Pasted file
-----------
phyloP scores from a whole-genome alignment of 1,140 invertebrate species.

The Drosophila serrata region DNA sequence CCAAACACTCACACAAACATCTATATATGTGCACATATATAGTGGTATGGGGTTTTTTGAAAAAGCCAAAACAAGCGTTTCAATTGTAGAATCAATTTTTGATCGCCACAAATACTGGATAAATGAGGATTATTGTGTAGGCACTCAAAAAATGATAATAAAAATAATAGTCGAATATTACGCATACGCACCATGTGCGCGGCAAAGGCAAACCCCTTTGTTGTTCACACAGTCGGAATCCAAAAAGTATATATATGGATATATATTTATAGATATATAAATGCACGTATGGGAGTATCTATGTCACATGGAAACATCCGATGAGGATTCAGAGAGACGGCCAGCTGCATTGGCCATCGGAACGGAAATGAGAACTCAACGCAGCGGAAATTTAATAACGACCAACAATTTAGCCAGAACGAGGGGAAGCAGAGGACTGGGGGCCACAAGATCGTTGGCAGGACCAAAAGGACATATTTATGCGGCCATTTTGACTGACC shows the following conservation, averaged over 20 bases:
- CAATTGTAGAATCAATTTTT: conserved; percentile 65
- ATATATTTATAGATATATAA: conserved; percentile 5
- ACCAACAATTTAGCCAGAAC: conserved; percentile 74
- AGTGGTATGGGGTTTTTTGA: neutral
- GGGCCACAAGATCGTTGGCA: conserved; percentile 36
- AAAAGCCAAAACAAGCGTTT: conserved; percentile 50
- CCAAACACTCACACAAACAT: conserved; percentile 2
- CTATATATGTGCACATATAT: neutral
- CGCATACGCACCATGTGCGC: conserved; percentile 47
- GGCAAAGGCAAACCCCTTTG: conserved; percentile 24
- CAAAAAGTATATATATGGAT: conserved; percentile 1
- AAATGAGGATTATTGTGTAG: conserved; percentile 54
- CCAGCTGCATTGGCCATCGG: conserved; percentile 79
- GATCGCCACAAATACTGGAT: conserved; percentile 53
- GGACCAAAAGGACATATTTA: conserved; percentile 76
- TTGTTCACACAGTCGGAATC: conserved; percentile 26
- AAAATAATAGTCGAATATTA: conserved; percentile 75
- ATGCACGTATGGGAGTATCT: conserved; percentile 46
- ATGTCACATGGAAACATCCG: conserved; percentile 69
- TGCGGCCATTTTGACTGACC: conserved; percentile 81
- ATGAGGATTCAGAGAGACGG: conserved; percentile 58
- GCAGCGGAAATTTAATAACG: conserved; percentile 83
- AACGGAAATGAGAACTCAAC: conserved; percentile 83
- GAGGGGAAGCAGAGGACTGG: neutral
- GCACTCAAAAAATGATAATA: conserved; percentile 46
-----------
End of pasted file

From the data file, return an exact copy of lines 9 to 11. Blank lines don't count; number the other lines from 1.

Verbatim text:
- CCAAACACTCACACAAACAT: conserved; percentile 2
- CTATATATGTGCACATATAT: neutral
- CGCATACGCACCATGTGCGC: conserved; percentile 47